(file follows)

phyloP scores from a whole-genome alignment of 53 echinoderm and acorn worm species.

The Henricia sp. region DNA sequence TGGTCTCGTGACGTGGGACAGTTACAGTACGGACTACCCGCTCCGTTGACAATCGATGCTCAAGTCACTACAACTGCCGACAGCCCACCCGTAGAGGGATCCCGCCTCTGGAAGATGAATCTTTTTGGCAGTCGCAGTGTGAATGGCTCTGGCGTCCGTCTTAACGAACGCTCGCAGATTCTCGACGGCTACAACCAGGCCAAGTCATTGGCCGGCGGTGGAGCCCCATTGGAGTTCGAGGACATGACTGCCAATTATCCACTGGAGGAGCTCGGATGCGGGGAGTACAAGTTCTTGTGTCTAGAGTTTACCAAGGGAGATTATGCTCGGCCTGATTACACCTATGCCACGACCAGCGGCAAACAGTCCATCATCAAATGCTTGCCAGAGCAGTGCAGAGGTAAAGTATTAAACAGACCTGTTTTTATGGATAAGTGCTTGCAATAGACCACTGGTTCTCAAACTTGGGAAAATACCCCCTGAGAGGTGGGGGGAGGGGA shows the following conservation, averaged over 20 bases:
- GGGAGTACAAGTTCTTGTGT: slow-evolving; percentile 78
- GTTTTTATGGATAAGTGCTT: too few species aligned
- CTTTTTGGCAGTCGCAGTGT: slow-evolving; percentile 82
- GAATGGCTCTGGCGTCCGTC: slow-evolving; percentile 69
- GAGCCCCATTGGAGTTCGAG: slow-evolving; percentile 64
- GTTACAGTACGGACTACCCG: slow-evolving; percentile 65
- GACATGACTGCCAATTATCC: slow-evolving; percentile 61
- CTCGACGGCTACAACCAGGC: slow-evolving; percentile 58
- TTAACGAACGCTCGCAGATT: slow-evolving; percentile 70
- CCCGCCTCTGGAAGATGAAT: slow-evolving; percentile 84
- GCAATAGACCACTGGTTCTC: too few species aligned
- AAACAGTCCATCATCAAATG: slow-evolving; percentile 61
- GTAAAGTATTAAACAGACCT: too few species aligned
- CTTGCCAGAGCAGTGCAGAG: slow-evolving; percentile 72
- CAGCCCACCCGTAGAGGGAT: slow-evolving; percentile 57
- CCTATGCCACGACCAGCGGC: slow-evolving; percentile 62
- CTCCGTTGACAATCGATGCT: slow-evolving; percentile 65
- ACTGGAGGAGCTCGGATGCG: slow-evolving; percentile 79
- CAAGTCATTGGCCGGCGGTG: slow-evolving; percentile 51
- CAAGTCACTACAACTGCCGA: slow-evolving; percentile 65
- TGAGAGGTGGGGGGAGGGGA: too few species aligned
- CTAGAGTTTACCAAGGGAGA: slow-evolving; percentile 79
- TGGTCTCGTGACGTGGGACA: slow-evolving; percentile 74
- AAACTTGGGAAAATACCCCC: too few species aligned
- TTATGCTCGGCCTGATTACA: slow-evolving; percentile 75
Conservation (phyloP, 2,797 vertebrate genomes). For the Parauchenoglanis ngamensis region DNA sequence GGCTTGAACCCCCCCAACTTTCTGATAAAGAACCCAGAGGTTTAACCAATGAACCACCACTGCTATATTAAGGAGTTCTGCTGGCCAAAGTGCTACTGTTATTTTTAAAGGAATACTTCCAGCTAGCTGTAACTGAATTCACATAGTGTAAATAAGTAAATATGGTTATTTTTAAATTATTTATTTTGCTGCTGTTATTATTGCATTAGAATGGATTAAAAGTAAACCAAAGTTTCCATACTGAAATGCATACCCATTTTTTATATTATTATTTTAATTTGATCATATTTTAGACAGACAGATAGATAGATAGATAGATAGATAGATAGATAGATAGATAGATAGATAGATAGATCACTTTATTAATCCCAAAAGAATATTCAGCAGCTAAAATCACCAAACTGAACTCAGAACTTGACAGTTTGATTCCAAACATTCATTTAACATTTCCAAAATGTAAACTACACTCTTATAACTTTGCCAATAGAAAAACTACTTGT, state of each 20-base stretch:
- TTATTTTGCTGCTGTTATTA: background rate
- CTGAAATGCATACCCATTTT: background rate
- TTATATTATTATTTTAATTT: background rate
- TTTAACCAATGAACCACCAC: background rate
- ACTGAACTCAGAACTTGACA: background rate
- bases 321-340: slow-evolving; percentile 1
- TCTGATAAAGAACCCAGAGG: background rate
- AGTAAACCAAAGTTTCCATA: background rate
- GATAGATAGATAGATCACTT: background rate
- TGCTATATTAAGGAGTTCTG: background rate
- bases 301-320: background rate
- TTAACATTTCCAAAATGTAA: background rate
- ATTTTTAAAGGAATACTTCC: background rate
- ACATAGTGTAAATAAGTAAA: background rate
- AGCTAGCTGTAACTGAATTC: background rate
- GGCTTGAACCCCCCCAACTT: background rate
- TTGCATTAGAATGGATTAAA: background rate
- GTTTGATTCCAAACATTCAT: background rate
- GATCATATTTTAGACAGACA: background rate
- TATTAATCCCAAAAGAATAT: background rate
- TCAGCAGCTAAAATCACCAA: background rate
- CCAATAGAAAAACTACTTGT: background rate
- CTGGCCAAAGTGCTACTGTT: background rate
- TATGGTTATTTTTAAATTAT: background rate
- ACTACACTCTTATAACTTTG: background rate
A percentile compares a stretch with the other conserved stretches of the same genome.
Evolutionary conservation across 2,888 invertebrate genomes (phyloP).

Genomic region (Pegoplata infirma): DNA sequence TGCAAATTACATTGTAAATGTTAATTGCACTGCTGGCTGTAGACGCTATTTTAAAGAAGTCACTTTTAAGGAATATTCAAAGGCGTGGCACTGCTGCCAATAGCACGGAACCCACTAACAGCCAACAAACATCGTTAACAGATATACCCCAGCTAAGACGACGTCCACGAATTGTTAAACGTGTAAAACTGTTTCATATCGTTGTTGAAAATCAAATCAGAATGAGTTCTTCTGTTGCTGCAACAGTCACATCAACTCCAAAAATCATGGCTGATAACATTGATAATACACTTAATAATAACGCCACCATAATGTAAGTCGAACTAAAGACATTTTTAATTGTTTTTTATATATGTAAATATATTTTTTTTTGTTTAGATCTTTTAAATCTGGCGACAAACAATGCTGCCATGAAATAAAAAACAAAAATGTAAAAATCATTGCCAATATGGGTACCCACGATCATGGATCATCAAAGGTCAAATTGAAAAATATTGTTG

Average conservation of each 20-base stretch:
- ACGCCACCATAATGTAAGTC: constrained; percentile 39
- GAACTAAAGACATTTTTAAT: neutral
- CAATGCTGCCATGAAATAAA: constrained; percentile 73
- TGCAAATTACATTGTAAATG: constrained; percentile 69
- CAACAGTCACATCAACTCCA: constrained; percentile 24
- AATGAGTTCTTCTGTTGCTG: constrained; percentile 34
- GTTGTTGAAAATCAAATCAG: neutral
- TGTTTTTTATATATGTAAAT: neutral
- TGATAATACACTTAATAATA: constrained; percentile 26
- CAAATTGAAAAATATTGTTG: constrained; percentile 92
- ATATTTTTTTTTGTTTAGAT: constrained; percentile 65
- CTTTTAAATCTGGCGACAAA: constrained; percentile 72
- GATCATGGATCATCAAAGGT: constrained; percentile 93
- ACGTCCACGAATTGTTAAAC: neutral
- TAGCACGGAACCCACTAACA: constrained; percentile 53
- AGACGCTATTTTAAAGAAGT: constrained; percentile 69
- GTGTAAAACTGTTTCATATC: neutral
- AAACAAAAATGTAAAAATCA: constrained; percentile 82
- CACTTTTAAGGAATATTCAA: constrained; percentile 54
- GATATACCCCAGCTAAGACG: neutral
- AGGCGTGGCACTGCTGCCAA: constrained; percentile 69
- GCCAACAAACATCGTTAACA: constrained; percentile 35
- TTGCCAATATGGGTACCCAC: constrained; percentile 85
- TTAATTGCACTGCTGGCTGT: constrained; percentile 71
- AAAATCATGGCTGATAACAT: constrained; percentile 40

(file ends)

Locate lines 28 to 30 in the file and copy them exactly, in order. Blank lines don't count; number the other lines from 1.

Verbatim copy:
Conservation (phyloP, 2,797 vertebrate genomes). For the Parauchenoglanis ngamensis region DNA sequence GGCTTGAACCCCCCCAACTTTCTGATAAAGAACCCAGAGGTTTAACCAATGAACCACCACTGCTATATTAAGGAGTTCTGCTGGCCAAAGTGCTACTGTTATTTTTAAAGGAATACTTCCAGCTAGCTGTAACTGAATTCACATAGTGTAAATAAGTAAATATGGTTATTTTTAAATTATTTATTTTGCTGCTGTTATTATTGCATTAGAATGGATTAAAAGTAAACCAAAGTTTCCATACTGAAATGCATACCCATTTTTTATATTATTATTTTAATTTGATCATATTTTAGACAGACAGATAGATAGATAGATAGATAGATAGATAGATAGATAGATAGATAGATAGATAGATCACTTTATTAATCCCAAAAGAATATTCAGCAGCTAAAATCACCAAACTGAACTCAGAACTTGACAGTTTGATTCCAAACATTCATTTAACATTTCCAAAATGTAAACTACACTCTTATAACTTTGCCAATAGAAAAACTACTTGT, state of each 20-base stretch:
- TTATTTTGCTGCTGTTATTA: background rate
- CTGAAATGCATACCCATTTT: background rate